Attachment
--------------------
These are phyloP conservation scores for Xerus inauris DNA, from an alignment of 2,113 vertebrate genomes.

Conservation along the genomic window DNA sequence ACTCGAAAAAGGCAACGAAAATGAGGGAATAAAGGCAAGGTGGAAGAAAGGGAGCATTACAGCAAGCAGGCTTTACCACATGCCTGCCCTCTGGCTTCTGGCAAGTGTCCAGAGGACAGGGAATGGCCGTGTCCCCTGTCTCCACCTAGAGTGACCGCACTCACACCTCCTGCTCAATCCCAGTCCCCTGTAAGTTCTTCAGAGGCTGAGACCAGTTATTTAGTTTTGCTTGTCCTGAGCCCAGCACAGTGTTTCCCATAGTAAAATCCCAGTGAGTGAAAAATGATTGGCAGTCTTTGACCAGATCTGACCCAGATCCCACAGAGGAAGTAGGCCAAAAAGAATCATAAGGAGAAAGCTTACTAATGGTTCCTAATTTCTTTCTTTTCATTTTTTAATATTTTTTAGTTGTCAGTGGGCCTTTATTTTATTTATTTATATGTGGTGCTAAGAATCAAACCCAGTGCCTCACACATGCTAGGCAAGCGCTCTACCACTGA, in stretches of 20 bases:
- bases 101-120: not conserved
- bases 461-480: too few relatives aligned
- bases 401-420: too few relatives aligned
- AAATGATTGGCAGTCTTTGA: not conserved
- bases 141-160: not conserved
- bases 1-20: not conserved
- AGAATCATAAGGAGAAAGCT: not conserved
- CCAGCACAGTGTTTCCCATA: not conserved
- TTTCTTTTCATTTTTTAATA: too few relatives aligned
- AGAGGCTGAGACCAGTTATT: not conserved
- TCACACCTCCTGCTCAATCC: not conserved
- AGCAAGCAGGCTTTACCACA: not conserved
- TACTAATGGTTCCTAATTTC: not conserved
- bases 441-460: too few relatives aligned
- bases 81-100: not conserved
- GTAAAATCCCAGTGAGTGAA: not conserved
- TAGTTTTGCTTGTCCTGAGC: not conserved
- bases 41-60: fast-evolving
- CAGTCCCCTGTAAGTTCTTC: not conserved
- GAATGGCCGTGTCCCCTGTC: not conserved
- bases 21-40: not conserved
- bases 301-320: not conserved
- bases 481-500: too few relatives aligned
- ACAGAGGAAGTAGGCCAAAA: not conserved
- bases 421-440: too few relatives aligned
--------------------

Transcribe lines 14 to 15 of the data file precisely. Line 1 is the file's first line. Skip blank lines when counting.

- AGCAAGCAGGCTTTACCACA: not conserved
- TACTAATGGTTCCTAATTTC: not conserved